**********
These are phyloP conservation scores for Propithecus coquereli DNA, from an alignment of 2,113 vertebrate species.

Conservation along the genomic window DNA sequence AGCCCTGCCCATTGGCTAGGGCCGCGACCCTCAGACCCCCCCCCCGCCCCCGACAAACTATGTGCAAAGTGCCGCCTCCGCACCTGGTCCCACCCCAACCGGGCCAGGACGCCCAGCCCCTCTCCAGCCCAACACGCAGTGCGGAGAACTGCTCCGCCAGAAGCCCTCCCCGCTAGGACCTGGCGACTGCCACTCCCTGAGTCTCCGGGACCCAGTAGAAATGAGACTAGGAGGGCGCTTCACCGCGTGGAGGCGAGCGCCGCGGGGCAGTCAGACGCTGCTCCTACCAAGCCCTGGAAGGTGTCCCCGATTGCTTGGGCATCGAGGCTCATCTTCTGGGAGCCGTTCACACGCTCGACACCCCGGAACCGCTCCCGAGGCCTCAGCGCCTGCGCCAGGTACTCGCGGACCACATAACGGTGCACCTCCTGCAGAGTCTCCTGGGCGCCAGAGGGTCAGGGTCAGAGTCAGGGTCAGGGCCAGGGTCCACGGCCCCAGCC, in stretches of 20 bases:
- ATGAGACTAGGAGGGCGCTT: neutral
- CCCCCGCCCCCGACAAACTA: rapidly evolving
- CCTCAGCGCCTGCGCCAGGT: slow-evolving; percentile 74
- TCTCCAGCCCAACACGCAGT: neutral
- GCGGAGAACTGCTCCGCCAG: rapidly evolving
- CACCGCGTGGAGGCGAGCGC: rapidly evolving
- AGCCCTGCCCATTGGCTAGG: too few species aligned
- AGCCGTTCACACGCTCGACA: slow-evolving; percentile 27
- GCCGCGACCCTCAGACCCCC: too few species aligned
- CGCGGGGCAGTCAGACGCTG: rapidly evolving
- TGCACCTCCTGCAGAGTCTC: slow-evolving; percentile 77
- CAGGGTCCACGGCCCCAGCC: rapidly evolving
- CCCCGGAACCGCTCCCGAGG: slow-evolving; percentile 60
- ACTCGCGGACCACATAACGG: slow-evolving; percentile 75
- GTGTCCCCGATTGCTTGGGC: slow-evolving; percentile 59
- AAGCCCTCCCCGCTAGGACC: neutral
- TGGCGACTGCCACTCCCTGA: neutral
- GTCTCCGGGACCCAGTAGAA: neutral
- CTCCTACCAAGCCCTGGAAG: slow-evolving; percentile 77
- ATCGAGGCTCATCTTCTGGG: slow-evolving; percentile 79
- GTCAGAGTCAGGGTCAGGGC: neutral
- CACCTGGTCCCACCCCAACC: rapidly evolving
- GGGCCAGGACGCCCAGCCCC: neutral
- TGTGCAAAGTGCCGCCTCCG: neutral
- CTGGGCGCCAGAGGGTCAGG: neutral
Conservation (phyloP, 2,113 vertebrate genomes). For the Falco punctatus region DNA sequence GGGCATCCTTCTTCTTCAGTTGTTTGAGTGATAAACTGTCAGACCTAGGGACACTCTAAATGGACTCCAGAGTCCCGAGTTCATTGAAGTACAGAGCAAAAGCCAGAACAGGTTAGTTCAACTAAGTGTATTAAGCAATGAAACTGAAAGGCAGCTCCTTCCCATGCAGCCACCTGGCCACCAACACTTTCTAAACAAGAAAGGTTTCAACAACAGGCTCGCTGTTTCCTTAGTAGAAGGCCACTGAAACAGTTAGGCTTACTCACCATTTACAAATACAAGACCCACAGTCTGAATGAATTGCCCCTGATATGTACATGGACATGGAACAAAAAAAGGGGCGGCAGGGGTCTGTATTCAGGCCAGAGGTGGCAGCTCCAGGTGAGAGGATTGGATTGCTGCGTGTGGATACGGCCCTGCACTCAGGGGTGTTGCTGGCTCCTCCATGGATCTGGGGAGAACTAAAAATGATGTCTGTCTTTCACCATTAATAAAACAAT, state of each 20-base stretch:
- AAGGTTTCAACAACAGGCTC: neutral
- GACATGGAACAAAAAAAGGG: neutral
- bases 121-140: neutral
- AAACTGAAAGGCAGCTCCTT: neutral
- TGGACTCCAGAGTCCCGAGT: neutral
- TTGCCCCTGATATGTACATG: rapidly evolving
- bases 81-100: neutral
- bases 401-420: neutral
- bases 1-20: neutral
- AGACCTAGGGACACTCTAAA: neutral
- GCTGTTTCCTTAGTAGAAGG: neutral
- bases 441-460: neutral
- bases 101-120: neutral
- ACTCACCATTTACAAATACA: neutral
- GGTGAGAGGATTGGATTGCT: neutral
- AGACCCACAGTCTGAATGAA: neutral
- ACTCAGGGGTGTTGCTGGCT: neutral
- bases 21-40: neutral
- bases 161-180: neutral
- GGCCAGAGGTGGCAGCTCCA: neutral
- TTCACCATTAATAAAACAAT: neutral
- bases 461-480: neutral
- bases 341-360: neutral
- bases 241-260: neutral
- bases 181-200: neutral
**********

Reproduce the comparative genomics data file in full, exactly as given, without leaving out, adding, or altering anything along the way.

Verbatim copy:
These are phyloP conservation scores for Propithecus coquereli DNA, from an alignment of 2,113 vertebrate species.

Conservation along the genomic window DNA sequence AGCCCTGCCCATTGGCTAGGGCCGCGACCCTCAGACCCCCCCCCCGCCCCCGACAAACTATGTGCAAAGTGCCGCCTCCGCACCTGGTCCCACCCCAACCGGGCCAGGACGCCCAGCCCCTCTCCAGCCCAACACGCAGTGCGGAGAACTGCTCCGCCAGAAGCCCTCCCCGCTAGGACCTGGCGACTGCCACTCCCTGAGTCTCCGGGACCCAGTAGAAATGAGACTAGGAGGGCGCTTCACCGCGTGGAGGCGAGCGCCGCGGGGCAGTCAGACGCTGCTCCTACCAAGCCCTGGAAGGTGTCCCCGATTGCTTGGGCATCGAGGCTCATCTTCTGGGAGCCGTTCACACGCTCGACACCCCGGAACCGCTCCCGAGGCCTCAGCGCCTGCGCCAGGTACTCGCGGACCACATAACGGTGCACCTCCTGCAGAGTCTCCTGGGCGCCAGAGGGTCAGGGTCAGAGTCAGGGTCAGGGCCAGGGTCCACGGCCCCAGCC, in stretches of 20 bases:
- ATGAGACTAGGAGGGCGCTT: neutral
- CCCCCGCCCCCGACAAACTA: rapidly evolving
- CCTCAGCGCCTGCGCCAGGT: slow-evolving; percentile 74
- TCTCCAGCCCAACACGCAGT: neutral
- GCGGAGAACTGCTCCGCCAG: rapidly evolving
- CACCGCGTGGAGGCGAGCGC: rapidly evolving
- AGCCCTGCCCATTGGCTAGG: too few species aligned
- AGCCGTTCACACGCTCGACA: slow-evolving; percentile 27
- GCCGCGACCCTCAGACCCCC: too few species aligned
- CGCGGGGCAGTCAGACGCTG: rapidly evolving
- TGCACCTCCTGCAGAGTCTC: slow-evolving; percentile 77
- CAGGGTCCACGGCCCCAGCC: rapidly evolving
- CCCCGGAACCGCTCCCGAGG: slow-evolving; percentile 60
- ACTCGCGGACCACATAACGG: slow-evolving; percentile 75
- GTGTCCCCGATTGCTTGGGC: slow-evolving; percentile 59
- AAGCCCTCCCCGCTAGGACC: neutral
- TGGCGACTGCCACTCCCTGA: neutral
- GTCTCCGGGACCCAGTAGAA: neutral
- CTCCTACCAAGCCCTGGAAG: slow-evolving; percentile 77
- ATCGAGGCTCATCTTCTGGG: slow-evolving; percentile 79
- GTCAGAGTCAGGGTCAGGGC: neutral
- CACCTGGTCCCACCCCAACC: rapidly evolving
- GGGCCAGGACGCCCAGCCCC: neutral
- TGTGCAAAGTGCCGCCTCCG: neutral
- CTGGGCGCCAGAGGGTCAGG: neutral
Conservation (phyloP, 2,113 vertebrate genomes). For the Falco punctatus region DNA sequence GGGCATCCTTCTTCTTCAGTTGTTTGAGTGATAAACTGTCAGACCTAGGGACACTCTAAATGGACTCCAGAGTCCCGAGTTCATTGAAGTACAGAGCAAAAGCCAGAACAGGTTAGTTCAACTAAGTGTATTAAGCAATGAAACTGAAAGGCAGCTCCTTCCCATGCAGCCACCTGGCCACCAACACTTTCTAAACAAGAAAGGTTTCAACAACAGGCTCGCTGTTTCCTTAGTAGAAGGCCACTGAAACAGTTAGGCTTACTCACCATTTACAAATACAAGACCCACAGTCTGAATGAATTGCCCCTGATATGTACATGGACATGGAACAAAAAAAGGGGCGGCAGGGGTCTGTATTCAGGCCAGAGGTGGCAGCTCCAGGTGAGAGGATTGGATTGCTGCGTGTGGATACGGCCCTGCACTCAGGGGTGTTGCTGGCTCCTCCATGGATCTGGGGAGAACTAAAAATGATGTCTGTCTTTCACCATTAATAAAACAAT, state of each 20-base stretch:
- AAGGTTTCAACAACAGGCTC: neutral
- GACATGGAACAAAAAAAGGG: neutral
- bases 121-140: neutral
- AAACTGAAAGGCAGCTCCTT: neutral
- TGGACTCCAGAGTCCCGAGT: neutral
- TTGCCCCTGATATGTACATG: rapidly evolving
- bases 81-100: neutral
- bases 401-420: neutral
- bases 1-20: neutral
- AGACCTAGGGACACTCTAAA: neutral
- GCTGTTTCCTTAGTAGAAGG: neutral
- bases 441-460: neutral
- bases 101-120: neutral
- ACTCACCATTTACAAATACA: neutral
- GGTGAGAGGATTGGATTGCT: neutral
- AGACCCACAGTCTGAATGAA: neutral
- ACTCAGGGGTGTTGCTGGCT: neutral
- bases 21-40: neutral
- bases 161-180: neutral
- GGCCAGAGGTGGCAGCTCCA: neutral
- TTCACCATTAATAAAACAAT: neutral
- bases 461-480: neutral
- bases 341-360: neutral
- bases 241-260: neutral
- bases 181-200: neutral